Small School: Serving Students' Basic Needs

Leaders at PTO Today's 2011 Outstanding Parent Group at a Small School went above and beyond for their struggling school, from enhancing the curriculum to cleaning toilets.

by Heather Larson


“Kids are our business.” That’s the motto the Gypsy School PTA in Depew, Okla., chose for the 2010-11 school year. With 83 percent of students qualifying for the free or reduced-price lunch programs and the school itself struggling financially, PTA leaders knew they had to get down to business and provide some of the basic necessities for students.

Gypsy School PTA members not only donated classroom supplies but also cleaned bathrooms and mowed the lawn. They raised money to modernize the library and provided enrichment activities for Gypsy students—as well as students at another area school. The PTA’s efforts earned it the award for Outstanding Parent Group at a Small School in PTO Today’s 2011 Parent Group of the Year search.

The rural preK-8 school has 128 students. When the custodian retired in 2009, the PTA and teachers took over cleaning and grounds maintenance to save the school money. Last year, volunteers spent hours painting, mowing, weeding, planting flowers, and cleaning so the kids would have a pleasant and healthy learning environment.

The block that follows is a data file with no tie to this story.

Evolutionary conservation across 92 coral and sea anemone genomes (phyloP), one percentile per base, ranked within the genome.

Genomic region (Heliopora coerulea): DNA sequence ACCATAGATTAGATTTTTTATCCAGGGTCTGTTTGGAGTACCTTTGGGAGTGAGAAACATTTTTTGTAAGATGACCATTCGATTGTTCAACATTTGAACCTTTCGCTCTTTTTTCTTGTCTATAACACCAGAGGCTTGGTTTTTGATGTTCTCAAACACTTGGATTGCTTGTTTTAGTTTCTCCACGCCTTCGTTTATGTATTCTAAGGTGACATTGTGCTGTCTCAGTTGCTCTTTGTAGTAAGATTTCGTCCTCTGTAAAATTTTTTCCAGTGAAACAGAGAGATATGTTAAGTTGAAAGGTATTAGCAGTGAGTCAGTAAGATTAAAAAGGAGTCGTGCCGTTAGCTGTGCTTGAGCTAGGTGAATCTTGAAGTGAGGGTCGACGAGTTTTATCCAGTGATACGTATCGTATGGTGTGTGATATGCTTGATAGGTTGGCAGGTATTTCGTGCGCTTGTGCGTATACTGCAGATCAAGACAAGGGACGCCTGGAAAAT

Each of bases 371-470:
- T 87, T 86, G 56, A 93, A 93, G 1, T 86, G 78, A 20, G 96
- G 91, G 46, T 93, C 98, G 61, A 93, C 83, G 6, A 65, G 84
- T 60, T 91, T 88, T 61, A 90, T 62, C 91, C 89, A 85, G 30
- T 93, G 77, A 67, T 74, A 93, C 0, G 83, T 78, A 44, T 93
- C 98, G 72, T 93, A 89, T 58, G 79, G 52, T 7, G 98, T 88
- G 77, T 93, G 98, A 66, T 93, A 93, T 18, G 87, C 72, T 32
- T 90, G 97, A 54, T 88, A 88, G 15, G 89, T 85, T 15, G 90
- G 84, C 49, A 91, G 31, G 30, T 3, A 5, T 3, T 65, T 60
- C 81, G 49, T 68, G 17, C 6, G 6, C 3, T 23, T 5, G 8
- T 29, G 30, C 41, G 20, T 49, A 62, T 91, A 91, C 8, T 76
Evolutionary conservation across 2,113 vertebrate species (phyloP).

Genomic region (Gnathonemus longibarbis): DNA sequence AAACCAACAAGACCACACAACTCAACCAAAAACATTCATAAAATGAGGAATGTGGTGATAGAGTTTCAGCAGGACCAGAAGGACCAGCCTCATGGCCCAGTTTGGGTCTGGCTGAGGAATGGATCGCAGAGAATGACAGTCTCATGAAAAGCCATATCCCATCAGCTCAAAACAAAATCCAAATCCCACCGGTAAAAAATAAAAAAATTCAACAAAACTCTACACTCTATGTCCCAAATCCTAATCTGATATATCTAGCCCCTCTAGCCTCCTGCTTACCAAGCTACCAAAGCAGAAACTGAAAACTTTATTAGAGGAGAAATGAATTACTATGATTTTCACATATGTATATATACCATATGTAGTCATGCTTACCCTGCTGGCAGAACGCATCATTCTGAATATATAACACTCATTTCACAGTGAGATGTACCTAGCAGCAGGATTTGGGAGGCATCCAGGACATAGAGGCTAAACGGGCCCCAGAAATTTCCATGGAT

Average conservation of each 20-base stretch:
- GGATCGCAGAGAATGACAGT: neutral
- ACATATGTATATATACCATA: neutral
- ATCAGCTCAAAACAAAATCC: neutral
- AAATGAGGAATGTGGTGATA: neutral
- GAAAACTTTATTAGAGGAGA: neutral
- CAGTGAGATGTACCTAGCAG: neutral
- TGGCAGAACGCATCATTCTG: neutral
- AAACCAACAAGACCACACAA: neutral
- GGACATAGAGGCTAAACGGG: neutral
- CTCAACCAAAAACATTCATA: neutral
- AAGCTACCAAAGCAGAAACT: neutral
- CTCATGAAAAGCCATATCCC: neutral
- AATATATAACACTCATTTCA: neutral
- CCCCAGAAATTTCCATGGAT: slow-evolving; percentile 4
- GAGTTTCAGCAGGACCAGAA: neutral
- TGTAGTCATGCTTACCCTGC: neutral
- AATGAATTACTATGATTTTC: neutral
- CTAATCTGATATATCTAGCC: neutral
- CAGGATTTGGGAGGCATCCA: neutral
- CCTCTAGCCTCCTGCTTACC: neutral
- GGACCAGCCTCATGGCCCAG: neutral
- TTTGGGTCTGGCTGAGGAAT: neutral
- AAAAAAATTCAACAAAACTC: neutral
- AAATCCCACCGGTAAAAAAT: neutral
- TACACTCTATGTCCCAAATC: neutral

Parents also donated their time in the classrooms to help students with reading and math and worked as library aides. All told, they logged more than 550 hours.

To keep hygiene issues at bay, the PTA supplied tissues, paper towels, napkins, and hand sanitizer for every classroom and maintained the supplies throughout the school year.

The PTA hosted an event almost every month and invited a nearby elementary school without a parent group to many of them, says president Angie McNeill. During one program, students from both schools learned about flooding and tornadoes during a visit from a Tulsa TV meteorologist.

At the group’s biggest event, Bingo for Books, participants brought new or gently used books for the library or gave a monetary donation. The event raised more than $1,300 and collected 89 new chapter books.

Another reading event, Family Literacy Night, exceeded PTA leaders’ expectations when they gave out more than 250 books and reading gift bags. The local state representative read from Green Eggs and Ham, and the dish was also served at the event.

Other PTA events included a carnival, a clean-up-your-school night, a healthy lifestyle program, and a holiday shop.

What the judges loved: Parent leaders worked to change the group’s image from fundraising to serving the school community, and they provided that support at every level—for teachers and staff, students, and parents.

Cool fact: The PTA has had 100 percent parent membership for the past two years.

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